The Future of Interaction

 In the last chapter of our book "Things That Keep Us Busy - the elements of interaction" we spend some time on what the future of interaction might be. We tried to do it by extrapolating the analysis that we had done throughout the book. We did to be real and not too speculative. If we are right or wrong is up to you to decide.  I have included the first page here and the rest of the chapter can be found if follow the link . 11 Full Speed Ahead We would like to believe that a deeper examination of interaction and interactivity would make us better equipped to imagine and approach the future of interactivity. Obviously we cannot reliably predict what will happen, but our examinations, conceptual developments, and terminological emendations should at least improve our ability to explore different possible futures. We have already engaged in explorations of some ongoing or imminent developments by extending our understanding of interactivity with ideas such as faceless interact

Going back to Bruno Latour and the role of "things"

Over the years I have returned to the writings of Bruno Latour. Every time I do that, it excites me in different ways, sometimes because his ideas are extraordinarily creative, sometimes because they are overwhelmingly complex and rich and, of course, because they always provoke and challenge me.   Today I re-read his article from 2004 called "Why Has Critique Run out of Steam? From Matters of Fact to Matters of Concern". It is a long and complex text with highly delicate argumentation and reasoning. As always when reading Latour, he forces you to think and tricks you to believe that he is arguing for one position while in the next paragraph he turns it upside down. I will not go into what the text is about or his arguments. But briefly, it is about the confusing situation that many "constructivists" found themselves in when they realized that their attempt to "deconstruct" facts and truth had similarities with the work of those who advocate conspiracies a

The Evil of Design

  In design theory or design thinking, we do not often talk about the evil of design. However, we all know that design, with or without intent, can lead to outcomes that are undesirable or even destructive to the world around us. In our book “The Design Way – intentional change in an unpredictable world” we dedicate one chapter to the notion of the evil of design. Below are a couple excerpts. “Good design’s most interesting paradox is that it is both magnificent and evil. This is not the same pairing of apparent opposites as the more common duality of good and evil. We are not talking about Evil, with a capital E, designating malevolent forces dedicated to the destruction of everything that is good in the world, or counter to the positive presence of God as in many religious traditions. It is true that design has been considered evil in this way. Some designs have been attributed to the work of the devil or the influence of evil spirits. For instance, a European bishop banned the use o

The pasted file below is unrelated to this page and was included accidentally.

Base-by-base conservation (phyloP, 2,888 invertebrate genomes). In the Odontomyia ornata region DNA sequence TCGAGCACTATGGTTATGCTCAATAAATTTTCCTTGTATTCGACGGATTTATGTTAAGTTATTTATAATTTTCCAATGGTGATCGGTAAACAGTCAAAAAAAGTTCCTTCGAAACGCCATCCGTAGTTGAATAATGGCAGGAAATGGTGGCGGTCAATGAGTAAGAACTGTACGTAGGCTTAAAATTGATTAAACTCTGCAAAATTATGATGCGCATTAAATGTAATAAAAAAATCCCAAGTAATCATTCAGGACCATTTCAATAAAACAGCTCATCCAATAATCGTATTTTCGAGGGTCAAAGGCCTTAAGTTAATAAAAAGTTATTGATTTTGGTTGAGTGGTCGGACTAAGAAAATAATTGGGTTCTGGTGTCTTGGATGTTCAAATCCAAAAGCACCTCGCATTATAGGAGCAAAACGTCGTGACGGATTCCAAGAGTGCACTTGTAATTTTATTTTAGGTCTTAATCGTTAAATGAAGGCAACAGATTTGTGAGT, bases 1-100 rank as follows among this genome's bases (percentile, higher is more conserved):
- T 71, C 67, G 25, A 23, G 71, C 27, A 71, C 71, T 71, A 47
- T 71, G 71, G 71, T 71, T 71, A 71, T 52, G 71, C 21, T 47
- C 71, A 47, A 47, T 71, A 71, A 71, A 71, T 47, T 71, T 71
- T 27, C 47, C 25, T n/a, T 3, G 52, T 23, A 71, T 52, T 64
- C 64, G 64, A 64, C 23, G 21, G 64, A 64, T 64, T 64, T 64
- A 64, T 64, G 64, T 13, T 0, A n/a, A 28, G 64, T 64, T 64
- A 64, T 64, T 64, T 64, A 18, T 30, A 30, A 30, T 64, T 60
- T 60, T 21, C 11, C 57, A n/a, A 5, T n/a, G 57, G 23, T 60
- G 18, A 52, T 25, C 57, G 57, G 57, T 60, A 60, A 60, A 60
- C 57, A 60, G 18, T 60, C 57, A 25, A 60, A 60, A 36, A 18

Our book "The Design Way - intentional change in an unpredictable world" in Chinese

 My co-author Harold Nelson and I heard for a while that there is a Chinese version of our book "The Design Way - intentional change in an unpredictable world" (MIT Press, 2012). Just the other day, one of my students, who is in China, helped us and sent two copies of the book to me. It is so exciting to see our work in Chinese. The book looks good with great graphics, but to what extent the text is close to the original, I cannot judge :-)

New book in our book series

I am happy to announce that we have published a new book in our MIT Press book series "Design Thinking/Design Theory" that I edit together with Ken Friedman. The new book is "How Artifacts Afford: the power and politics of everyday things" by Jenny L. Davis. Here is a link to all books in the series

How System Designers Think about Design and Methods: Some Reflections Based on an Interview Study

In 1992 I wrote an article that was published in the Scandinavian Journal of Information Systems. It was based on an interview study I did for my PhD thesis. I have not read this paper since it was published, almost 30 years ago! Hard to understand. Anyway, today I read it, and I liked it. It is interesting to see how I did work on the same ideas I work on today. But, more importantly, is that I recognize how formative that interview study was for my research at the time and even today. I still agree with the analysis and the contributions of the research. Actually, I think it is still highly relevant. Other researchers have written about the same topic and in many cases argued for similar conclusions, but it is still not an understanding of design that is prevalent. I would like to re-write some parts of the paper, but it is a paper and study that I am still proud of.

When COVID makes philosophy concrete

In these uncertain times, it is interesting to see how the philosophy of technology by Alfred Borgmann suddenly becomes real and concrete. Borgmann's philosophy is about 'things' and 'practices' that can lead to focal experiences , that is, experiences that are real, grounded, connected to time, people, and places. Borgmann developed what is called the 'device paradigm' philosophy with the core notions of focal things and focal practices , commodification , etc. He warned us that when we commodify our everyday experiences through the use of technology, the experiences are not the same, they lose essential qualities. However, the commodification of practices is so convenient, it leads to a comfortable life where everything is constantly available to us without any concerns about how it is done and with no effort on our part. For instance, our homes are heated or cooled without us even knowing how it works. We only turn the thermostat. He discusses this in